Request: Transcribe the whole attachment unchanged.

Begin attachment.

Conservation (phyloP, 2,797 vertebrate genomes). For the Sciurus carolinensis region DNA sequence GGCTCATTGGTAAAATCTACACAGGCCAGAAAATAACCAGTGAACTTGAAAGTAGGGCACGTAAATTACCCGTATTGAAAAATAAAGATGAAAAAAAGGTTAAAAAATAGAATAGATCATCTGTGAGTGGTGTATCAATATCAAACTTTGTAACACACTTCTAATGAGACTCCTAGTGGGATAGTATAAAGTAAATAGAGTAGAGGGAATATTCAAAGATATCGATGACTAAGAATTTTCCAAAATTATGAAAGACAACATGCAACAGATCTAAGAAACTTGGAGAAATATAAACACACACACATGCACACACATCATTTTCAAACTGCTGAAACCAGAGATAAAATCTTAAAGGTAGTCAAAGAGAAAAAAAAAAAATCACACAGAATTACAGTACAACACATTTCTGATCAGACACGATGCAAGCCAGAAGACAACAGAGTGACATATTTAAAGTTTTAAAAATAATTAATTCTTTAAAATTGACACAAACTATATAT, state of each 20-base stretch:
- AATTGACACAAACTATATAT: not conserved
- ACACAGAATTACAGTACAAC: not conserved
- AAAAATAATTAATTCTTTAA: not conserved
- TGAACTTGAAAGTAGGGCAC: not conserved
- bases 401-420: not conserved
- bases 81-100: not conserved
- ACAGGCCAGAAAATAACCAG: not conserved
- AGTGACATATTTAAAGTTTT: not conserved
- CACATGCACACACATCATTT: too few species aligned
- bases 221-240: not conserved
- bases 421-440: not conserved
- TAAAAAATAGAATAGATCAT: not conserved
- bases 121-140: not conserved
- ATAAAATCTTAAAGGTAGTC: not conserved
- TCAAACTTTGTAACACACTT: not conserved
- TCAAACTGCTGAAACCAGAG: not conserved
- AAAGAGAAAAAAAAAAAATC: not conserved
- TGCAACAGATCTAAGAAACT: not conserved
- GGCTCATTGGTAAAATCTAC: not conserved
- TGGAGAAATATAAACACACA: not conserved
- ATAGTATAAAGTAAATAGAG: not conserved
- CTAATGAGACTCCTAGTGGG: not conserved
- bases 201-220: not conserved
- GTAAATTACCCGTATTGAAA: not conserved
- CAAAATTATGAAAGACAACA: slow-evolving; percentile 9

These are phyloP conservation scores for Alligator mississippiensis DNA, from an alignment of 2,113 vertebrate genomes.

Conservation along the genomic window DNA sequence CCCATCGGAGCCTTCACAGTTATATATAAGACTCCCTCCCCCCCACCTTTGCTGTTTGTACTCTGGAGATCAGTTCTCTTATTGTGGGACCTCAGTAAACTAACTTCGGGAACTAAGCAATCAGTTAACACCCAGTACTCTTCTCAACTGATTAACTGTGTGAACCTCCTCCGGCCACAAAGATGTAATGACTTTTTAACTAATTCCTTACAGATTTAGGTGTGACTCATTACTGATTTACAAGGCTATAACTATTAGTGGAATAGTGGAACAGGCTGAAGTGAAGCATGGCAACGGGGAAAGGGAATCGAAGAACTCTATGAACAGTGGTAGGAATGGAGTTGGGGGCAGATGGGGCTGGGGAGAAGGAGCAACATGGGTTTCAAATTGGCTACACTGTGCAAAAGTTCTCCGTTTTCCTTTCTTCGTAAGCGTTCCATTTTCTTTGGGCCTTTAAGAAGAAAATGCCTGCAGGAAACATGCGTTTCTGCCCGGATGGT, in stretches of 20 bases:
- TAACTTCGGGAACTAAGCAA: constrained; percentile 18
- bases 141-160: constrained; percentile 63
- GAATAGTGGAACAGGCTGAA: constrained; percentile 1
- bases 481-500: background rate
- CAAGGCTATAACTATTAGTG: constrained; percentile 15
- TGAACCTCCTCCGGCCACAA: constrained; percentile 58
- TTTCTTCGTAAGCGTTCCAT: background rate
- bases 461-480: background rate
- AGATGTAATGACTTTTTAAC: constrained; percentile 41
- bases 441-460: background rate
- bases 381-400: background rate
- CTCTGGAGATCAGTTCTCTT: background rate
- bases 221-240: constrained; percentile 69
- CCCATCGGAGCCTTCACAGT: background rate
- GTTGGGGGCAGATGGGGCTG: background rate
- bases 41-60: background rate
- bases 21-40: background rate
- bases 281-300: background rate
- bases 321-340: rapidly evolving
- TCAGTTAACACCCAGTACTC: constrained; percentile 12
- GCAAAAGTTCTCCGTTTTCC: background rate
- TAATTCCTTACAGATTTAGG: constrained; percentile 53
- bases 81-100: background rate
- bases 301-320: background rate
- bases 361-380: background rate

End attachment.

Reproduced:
Conservation (phyloP, 2,797 vertebrate genomes). For the Sciurus carolinensis region DNA sequence GGCTCATTGGTAAAATCTACACAGGCCAGAAAATAACCAGTGAACTTGAAAGTAGGGCACGTAAATTACCCGTATTGAAAAATAAAGATGAAAAAAAGGTTAAAAAATAGAATAGATCATCTGTGAGTGGTGTATCAATATCAAACTTTGTAACACACTTCTAATGAGACTCCTAGTGGGATAGTATAAAGTAAATAGAGTAGAGGGAATATTCAAAGATATCGATGACTAAGAATTTTCCAAAATTATGAAAGACAACATGCAACAGATCTAAGAAACTTGGAGAAATATAAACACACACACATGCACACACATCATTTTCAAACTGCTGAAACCAGAGATAAAATCTTAAAGGTAGTCAAAGAGAAAAAAAAAAAATCACACAGAATTACAGTACAACACATTTCTGATCAGACACGATGCAAGCCAGAAGACAACAGAGTGACATATTTAAAGTTTTAAAAATAATTAATTCTTTAAAATTGACACAAACTATATAT, state of each 20-base stretch:
- AATTGACACAAACTATATAT: not conserved
- ACACAGAATTACAGTACAAC: not conserved
- AAAAATAATTAATTCTTTAA: not conserved
- TGAACTTGAAAGTAGGGCAC: not conserved
- bases 401-420: not conserved
- bases 81-100: not conserved
- ACAGGCCAGAAAATAACCAG: not conserved
- AGTGACATATTTAAAGTTTT: not conserved
- CACATGCACACACATCATTT: too few species aligned
- bases 221-240: not conserved
- bases 421-440: not conserved
- TAAAAAATAGAATAGATCAT: not conserved
- bases 121-140: not conserved
- ATAAAATCTTAAAGGTAGTC: not conserved
- TCAAACTTTGTAACACACTT: not conserved
- TCAAACTGCTGAAACCAGAG: not conserved
- AAAGAGAAAAAAAAAAAATC: not conserved
- TGCAACAGATCTAAGAAACT: not conserved
- GGCTCATTGGTAAAATCTAC: not conserved
- TGGAGAAATATAAACACACA: not conserved
- ATAGTATAAAGTAAATAGAG: not conserved
- CTAATGAGACTCCTAGTGGG: not conserved
- bases 201-220: not conserved
- GTAAATTACCCGTATTGAAA: not conserved
- CAAAATTATGAAAGACAACA: slow-evolving; percentile 9

These are phyloP conservation scores for Alligator mississippiensis DNA, from an alignment of 2,113 vertebrate genomes.

Conservation along the genomic window DNA sequence CCCATCGGAGCCTTCACAGTTATATATAAGACTCCCTCCCCCCCACCTTTGCTGTTTGTACTCTGGAGATCAGTTCTCTTATTGTGGGACCTCAGTAAACTAACTTCGGGAACTAAGCAATCAGTTAACACCCAGTACTCTTCTCAACTGATTAACTGTGTGAACCTCCTCCGGCCACAAAGATGTAATGACTTTTTAACTAATTCCTTACAGATTTAGGTGTGACTCATTACTGATTTACAAGGCTATAACTATTAGTGGAATAGTGGAACAGGCTGAAGTGAAGCATGGCAACGGGGAAAGGGAATCGAAGAACTCTATGAACAGTGGTAGGAATGGAGTTGGGGGCAGATGGGGCTGGGGAGAAGGAGCAACATGGGTTTCAAATTGGCTACACTGTGCAAAAGTTCTCCGTTTTCCTTTCTTCGTAAGCGTTCCATTTTCTTTGGGCCTTTAAGAAGAAAATGCCTGCAGGAAACATGCGTTTCTGCCCGGATGGT, in stretches of 20 bases:
- TAACTTCGGGAACTAAGCAA: constrained; percentile 18
- bases 141-160: constrained; percentile 63
- GAATAGTGGAACAGGCTGAA: constrained; percentile 1
- bases 481-500: background rate
- CAAGGCTATAACTATTAGTG: constrained; percentile 15
- TGAACCTCCTCCGGCCACAA: constrained; percentile 58
- TTTCTTCGTAAGCGTTCCAT: background rate
- bases 461-480: background rate
- AGATGTAATGACTTTTTAAC: constrained; percentile 41
- bases 441-460: background rate
- bases 381-400: background rate
- CTCTGGAGATCAGTTCTCTT: background rate
- bases 221-240: constrained; percentile 69
- CCCATCGGAGCCTTCACAGT: background rate
- GTTGGGGGCAGATGGGGCTG: background rate
- bases 41-60: background rate
- bases 21-40: background rate
- bases 281-300: background rate
- bases 321-340: rapidly evolving
- TCAGTTAACACCCAGTACTC: constrained; percentile 12
- GCAAAAGTTCTCCGTTTTCC: background rate
- TAATTCCTTACAGATTTAGG: constrained; percentile 53
- bases 81-100: background rate
- bases 301-320: background rate
- bases 361-380: background rate